The Pentagon has not yet announced a development track for any future mobile, ground-based missiles in the INF Treaty range.
One potential system is the future Precision Strike Missile, or PrSM, meant to replace the Army Tactical Missile System in the field in 2023. Though it’s designed to travel 499 kilometers, Army officials have said both competitors ― Raytheon and Lockheed Martin ― could modify their offerings to fly further.
Esper, formerly the secretary of the Army, said the service is prepared to begin extending the missile’s range. To reach an “effective range, that would take quite some time. I honestly can’t recall whether it’s 18 months or longer, but my sense is it would likely take longer,” he said.
Beyond PrSM, Lockheed Martin’s Long-Range Anti-Ship Missile, or LRASM, and Raytheon’s Tomahawk Land-Attack Missile could be modified and fielded as ground-launched theater-range missiles within years, according to a report by the Center for Strategic and Budgetary Assessments. (Source: Defense News)
06 Aug 19. F-35 Test Fleet Struggling with Low Readiness Rates. The F-35 Joint Strike Fighters in the operational test fleet at California’s Edwards Air Force Base are suffering from low readiness rates that may threaten the successful completion of the crucial combat-testing phase of the program, as shown in a chart created by the Joint Program Office’s Integrated Test Force and obtained by the Project On Government Oversight (POGO). The revelation that the F-35 program is struggling to overcome the last hurdle before it can legally move into full-rate production follows numerous recent reports, including by POGO as well as the Government Accountability Office, indicating the most expensive weapon system in history is far from ready to face current or future threats. The 23 aircraft in the test fleet achieved an abysmal “fully mission capable” rate of 8.7 percent in June 2019 according to the chart, which covers December 2018 through mid-July 2019. A fully mission capable aircraft can perform all of its assigned missions, a particularly important readiness measure for multi-mission programs such as the F-35.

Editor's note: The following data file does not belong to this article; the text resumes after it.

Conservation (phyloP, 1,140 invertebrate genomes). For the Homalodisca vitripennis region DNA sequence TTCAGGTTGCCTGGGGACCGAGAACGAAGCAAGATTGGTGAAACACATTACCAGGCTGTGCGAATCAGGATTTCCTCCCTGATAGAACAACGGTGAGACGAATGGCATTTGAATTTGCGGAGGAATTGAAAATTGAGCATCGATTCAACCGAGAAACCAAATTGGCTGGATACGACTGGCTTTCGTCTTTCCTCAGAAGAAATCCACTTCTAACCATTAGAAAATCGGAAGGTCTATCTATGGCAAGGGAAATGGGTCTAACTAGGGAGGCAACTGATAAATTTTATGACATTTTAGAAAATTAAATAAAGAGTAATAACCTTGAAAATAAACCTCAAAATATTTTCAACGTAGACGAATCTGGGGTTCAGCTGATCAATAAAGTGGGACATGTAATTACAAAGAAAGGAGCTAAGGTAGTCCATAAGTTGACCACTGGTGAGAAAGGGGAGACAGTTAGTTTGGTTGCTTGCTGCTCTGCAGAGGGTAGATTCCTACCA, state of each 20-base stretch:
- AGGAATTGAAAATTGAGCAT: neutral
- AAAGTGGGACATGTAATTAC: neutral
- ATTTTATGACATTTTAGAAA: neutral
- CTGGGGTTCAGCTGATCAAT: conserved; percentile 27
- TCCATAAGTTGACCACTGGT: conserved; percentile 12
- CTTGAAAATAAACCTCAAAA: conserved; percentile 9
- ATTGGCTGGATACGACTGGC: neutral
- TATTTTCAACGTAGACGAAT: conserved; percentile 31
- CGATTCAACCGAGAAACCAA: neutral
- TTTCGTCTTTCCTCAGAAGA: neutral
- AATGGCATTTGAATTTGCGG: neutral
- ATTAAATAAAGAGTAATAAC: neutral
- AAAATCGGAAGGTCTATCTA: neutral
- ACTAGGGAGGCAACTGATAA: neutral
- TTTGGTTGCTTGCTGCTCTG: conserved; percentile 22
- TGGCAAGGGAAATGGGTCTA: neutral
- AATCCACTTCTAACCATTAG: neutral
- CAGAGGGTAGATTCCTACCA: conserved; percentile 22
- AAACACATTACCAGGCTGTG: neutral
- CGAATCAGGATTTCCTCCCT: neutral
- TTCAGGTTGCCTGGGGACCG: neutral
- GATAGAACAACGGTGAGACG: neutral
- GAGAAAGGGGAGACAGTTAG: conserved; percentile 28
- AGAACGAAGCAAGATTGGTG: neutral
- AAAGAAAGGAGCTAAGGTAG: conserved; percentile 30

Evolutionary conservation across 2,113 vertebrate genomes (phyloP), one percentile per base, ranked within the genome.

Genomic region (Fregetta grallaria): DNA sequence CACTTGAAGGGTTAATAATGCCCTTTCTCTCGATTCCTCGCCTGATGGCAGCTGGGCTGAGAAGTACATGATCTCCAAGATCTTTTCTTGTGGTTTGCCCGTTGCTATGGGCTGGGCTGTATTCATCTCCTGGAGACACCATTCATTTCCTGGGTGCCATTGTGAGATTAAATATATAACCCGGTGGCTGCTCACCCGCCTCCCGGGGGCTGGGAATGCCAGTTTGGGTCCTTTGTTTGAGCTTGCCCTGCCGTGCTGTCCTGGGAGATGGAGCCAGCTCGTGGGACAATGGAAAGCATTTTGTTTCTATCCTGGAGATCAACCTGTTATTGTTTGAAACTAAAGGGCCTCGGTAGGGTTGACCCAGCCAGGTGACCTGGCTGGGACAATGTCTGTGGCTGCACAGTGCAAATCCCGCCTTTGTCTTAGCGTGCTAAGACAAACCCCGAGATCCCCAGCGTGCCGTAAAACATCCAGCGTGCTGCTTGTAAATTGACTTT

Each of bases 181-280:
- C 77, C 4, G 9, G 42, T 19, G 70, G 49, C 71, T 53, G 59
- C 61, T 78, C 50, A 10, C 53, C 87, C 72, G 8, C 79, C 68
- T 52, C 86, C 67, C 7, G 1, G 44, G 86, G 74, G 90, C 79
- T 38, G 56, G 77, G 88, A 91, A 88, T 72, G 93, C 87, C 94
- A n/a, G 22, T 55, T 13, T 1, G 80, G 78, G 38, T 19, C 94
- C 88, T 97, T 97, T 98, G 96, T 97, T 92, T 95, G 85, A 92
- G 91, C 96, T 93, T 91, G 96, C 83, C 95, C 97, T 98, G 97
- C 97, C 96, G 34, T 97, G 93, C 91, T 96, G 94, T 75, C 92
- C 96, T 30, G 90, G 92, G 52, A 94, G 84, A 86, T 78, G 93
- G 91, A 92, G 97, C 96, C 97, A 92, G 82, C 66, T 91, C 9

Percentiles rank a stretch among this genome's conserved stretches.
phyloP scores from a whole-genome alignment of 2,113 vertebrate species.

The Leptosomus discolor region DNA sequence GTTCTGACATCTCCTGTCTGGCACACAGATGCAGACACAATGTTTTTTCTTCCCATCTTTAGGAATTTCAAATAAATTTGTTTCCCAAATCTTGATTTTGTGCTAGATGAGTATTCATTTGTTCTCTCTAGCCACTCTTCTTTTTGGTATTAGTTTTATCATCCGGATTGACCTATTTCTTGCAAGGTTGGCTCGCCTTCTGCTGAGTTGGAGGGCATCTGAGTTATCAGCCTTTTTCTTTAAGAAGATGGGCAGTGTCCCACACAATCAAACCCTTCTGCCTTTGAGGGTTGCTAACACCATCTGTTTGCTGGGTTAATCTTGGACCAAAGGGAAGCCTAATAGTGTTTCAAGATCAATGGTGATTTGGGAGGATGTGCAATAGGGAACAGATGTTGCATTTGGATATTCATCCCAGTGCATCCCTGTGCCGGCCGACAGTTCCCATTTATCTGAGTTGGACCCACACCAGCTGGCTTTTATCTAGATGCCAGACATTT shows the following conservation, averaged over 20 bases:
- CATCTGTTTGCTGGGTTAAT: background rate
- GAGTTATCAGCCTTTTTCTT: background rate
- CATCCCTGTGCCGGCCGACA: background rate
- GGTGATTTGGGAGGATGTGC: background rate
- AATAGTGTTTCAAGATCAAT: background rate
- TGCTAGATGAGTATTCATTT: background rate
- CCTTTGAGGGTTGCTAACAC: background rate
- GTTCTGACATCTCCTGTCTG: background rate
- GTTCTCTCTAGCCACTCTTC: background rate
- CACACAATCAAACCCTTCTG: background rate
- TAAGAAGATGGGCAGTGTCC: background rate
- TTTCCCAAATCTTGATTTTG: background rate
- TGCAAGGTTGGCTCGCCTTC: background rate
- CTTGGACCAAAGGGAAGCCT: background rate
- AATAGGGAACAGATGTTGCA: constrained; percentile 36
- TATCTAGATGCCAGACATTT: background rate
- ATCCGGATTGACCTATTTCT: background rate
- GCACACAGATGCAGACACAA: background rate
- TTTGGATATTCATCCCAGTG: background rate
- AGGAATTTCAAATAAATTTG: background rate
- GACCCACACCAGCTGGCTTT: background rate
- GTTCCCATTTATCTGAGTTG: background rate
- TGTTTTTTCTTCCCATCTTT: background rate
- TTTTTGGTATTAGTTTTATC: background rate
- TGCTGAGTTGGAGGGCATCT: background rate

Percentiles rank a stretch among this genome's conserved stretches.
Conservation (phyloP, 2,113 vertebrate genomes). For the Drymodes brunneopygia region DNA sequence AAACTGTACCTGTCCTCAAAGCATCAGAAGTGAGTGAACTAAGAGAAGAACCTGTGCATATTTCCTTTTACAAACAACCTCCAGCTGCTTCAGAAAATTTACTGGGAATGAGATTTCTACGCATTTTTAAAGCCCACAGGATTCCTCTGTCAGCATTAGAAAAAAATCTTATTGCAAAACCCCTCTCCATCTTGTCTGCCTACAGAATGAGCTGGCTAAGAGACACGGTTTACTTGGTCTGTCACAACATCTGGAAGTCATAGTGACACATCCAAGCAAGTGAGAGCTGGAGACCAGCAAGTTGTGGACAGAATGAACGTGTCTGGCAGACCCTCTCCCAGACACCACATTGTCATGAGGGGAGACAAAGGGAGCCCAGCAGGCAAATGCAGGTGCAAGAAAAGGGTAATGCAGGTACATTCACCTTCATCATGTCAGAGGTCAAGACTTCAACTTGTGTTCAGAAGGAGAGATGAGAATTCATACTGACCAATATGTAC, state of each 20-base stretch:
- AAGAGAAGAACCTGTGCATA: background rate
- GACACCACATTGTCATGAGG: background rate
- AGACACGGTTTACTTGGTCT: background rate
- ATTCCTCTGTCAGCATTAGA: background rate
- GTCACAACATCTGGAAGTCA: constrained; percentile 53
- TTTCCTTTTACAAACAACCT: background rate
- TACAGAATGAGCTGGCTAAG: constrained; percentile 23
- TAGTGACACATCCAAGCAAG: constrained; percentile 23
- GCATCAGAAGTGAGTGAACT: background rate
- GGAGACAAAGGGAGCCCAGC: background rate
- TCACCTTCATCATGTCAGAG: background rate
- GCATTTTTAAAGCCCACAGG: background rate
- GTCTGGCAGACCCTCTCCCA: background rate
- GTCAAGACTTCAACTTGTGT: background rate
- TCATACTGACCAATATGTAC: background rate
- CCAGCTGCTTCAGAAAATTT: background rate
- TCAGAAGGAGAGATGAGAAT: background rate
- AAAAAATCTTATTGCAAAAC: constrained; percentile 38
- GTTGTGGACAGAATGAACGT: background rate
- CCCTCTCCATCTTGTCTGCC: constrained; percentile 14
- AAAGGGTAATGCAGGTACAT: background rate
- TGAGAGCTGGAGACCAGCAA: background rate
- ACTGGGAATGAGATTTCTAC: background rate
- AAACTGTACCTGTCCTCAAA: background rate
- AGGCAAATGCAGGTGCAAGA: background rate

The June rate was actually an improvement over the previous month, when the fleet managed a rate of just 4.7 percent. Since the beginning of operational testing in December 2018, the fleet has had an average fully mission capable rate of just 11 percent. The Pentagon’s operational testing director has stated that the test fleet needs an 80 percent availability rate to meet the demanding schedule of the program’s test and evaluation master plan.
Aircraft mission capability statuses can be degraded for reasons including a lack of spare parts or a failure in a mission system like the radar or electronic warfare instruments. According to sources within the F-35 program, a frequently failing component is the Distributed Aperture System. This system provides the pilot warnings of incoming missiles and generates the imagery for the $400,000 helmet that the pilot wears.
The F-35 can still fly with problems like this, and, using the data links between aircraft, some of the information from a functioning system on another F-35 can fill in a blind spot in a degraded one. But this only works up to a point, and to fully test the program’s capabilities, all systems must function properly. Pentagon officials declined to comment on this report.